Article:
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Cover 41


January 2012

Dare to Disciple


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Free Will Baptist

Close the Back Door

Close the Back Door

by Steve Lytle

The longer I am in ministry, the more convinced I am as to the importance of discipleship. When Jesus gave the Great Commission in Matthew 28, He told His followers to "teach" (KJV) or to "make disciples" (NKJV, NIV). This includes the entire spectrum of Christian ministry and the advancement of the Kingdom: going into all the world, to every creature, among all nations; baptizing; and teaching those who choose to follow Christ to do all the original followers were commanded to do. Thus, a perpetual cycle of teaching all the nations as believers to go, baptize, and "teach to observe" is created.

The verb translated teach or make disciples literally means to "instruct or disciple." In the original Greek, it is the imperative, with the other verbs being participial: “going, baptizing, and teaching them to observe all things." David Mays (The Mission Leadership Team) makes a good case that what Jesus is calling for here—indeed, what He is commanding—is that His followers disciple all the nations as our highest priority, with our most intense focus, in every generation.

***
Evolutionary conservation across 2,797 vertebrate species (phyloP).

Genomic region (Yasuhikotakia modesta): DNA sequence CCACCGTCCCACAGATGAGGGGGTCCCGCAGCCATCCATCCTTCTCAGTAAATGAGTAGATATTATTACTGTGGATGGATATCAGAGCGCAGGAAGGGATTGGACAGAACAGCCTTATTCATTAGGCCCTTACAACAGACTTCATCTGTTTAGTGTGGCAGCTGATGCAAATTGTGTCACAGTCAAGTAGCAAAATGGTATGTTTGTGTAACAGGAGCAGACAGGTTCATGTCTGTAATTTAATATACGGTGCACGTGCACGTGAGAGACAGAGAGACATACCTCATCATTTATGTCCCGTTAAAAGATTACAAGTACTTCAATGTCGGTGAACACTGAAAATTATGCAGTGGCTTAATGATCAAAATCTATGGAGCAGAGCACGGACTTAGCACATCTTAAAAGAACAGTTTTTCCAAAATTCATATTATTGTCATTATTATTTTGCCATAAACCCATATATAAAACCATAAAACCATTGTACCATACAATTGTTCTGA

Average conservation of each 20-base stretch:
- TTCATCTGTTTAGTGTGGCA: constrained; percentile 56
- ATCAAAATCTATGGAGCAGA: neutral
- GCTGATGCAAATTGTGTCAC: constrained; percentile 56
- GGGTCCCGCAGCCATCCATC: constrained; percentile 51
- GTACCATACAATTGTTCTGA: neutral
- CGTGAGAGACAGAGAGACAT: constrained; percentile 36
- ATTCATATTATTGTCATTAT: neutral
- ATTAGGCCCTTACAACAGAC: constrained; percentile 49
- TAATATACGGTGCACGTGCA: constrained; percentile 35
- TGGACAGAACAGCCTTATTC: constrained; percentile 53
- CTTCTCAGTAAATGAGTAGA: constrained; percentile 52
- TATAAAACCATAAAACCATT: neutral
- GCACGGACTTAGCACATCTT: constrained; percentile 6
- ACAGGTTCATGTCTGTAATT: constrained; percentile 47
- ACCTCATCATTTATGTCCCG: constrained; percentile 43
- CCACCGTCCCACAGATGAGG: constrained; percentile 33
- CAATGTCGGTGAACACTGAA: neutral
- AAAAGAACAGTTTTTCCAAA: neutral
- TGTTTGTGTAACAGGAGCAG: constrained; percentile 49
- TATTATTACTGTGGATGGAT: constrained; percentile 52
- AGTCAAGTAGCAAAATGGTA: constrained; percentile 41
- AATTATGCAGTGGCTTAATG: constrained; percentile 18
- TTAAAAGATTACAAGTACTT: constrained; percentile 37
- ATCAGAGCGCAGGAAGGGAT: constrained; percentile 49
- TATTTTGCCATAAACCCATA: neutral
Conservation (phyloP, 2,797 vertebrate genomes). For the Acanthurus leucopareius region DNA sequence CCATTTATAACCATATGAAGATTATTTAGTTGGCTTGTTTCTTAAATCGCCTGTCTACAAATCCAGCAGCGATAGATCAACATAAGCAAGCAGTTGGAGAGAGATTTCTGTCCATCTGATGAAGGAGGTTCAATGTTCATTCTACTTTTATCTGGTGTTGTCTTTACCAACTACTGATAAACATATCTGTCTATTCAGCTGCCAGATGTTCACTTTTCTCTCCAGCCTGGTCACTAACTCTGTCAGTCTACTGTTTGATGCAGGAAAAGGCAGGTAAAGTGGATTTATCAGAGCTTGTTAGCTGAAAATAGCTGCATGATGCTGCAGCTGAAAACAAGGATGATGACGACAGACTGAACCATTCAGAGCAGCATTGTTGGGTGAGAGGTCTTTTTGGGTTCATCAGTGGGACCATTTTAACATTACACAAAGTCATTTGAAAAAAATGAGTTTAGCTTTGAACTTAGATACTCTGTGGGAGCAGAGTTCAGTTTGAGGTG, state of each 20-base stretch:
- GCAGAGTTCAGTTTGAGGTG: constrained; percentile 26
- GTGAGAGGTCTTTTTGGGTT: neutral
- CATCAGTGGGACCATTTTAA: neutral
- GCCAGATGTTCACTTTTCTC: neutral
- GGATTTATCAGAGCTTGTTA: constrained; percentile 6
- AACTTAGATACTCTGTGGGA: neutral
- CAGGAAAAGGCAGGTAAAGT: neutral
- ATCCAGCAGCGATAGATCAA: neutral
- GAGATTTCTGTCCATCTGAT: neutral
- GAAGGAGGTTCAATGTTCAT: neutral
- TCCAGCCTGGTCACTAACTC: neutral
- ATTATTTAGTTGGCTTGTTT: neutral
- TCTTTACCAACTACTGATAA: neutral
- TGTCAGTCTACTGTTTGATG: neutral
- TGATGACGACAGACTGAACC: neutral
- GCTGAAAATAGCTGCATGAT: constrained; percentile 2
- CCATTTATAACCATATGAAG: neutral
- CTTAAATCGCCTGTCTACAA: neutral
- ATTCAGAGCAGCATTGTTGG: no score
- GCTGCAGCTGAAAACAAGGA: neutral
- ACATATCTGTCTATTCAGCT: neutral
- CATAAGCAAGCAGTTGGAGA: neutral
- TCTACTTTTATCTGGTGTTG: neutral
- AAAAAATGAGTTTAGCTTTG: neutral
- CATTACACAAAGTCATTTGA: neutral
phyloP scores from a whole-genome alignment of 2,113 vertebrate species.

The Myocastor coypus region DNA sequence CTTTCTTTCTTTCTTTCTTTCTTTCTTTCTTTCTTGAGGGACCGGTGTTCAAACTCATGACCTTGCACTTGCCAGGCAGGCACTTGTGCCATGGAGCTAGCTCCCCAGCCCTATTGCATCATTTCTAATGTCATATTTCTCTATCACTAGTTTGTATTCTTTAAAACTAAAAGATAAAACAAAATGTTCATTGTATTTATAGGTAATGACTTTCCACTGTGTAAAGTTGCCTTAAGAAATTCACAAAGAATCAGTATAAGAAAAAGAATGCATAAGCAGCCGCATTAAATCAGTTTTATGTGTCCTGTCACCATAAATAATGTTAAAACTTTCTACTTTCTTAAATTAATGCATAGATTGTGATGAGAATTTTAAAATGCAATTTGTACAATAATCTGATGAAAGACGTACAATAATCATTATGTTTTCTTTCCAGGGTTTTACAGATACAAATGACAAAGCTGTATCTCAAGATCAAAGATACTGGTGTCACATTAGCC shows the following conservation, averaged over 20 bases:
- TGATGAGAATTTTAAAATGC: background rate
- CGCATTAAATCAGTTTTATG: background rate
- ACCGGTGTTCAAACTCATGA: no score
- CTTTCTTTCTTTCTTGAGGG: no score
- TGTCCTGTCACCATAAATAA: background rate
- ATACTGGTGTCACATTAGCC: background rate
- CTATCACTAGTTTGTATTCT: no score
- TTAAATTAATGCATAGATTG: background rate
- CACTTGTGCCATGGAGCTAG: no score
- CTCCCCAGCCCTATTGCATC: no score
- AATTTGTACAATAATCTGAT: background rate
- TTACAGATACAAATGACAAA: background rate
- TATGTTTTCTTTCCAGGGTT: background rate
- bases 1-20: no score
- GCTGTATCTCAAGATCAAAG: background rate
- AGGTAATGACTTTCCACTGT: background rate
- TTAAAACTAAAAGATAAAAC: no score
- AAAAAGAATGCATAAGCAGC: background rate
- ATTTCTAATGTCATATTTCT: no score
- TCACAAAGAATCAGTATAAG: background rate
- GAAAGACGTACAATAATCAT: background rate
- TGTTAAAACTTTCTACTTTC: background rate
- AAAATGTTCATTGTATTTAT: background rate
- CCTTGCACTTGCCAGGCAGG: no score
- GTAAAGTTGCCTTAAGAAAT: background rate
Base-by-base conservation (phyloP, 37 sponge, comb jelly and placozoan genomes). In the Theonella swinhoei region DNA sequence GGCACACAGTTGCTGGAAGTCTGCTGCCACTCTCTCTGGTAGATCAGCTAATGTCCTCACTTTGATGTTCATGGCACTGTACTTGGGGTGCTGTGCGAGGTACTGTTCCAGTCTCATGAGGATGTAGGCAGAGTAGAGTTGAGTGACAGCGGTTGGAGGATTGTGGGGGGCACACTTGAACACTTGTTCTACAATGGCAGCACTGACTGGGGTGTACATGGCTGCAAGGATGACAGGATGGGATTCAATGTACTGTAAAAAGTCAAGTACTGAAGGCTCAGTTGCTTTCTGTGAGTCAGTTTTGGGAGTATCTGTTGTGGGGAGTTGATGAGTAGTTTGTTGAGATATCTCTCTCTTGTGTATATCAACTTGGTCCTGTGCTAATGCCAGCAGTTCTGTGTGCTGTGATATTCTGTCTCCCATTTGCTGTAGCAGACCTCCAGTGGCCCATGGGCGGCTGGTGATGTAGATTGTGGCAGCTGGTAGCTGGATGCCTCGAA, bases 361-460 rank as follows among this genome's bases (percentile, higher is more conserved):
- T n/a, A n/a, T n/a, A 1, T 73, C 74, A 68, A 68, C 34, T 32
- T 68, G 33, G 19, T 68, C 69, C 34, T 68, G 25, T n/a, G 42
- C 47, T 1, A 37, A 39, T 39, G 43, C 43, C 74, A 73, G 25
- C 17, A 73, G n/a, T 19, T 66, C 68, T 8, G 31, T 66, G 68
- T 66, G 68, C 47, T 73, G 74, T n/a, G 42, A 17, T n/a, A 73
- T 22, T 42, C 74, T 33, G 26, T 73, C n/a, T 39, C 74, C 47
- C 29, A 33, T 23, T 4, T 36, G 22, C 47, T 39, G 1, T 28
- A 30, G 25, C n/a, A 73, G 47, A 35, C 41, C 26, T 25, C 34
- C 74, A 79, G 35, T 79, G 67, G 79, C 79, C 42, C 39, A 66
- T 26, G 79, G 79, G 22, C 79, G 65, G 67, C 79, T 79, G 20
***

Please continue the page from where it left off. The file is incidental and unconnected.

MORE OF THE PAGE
If we do not make disciples, we truncate the Great Commission. Merely "winning souls," although the essential initial step, is not what Jesus is teaching in this passage. Three phrases, or concepts, have been spinning around in my mind for some time in regard to the subject of discipleship.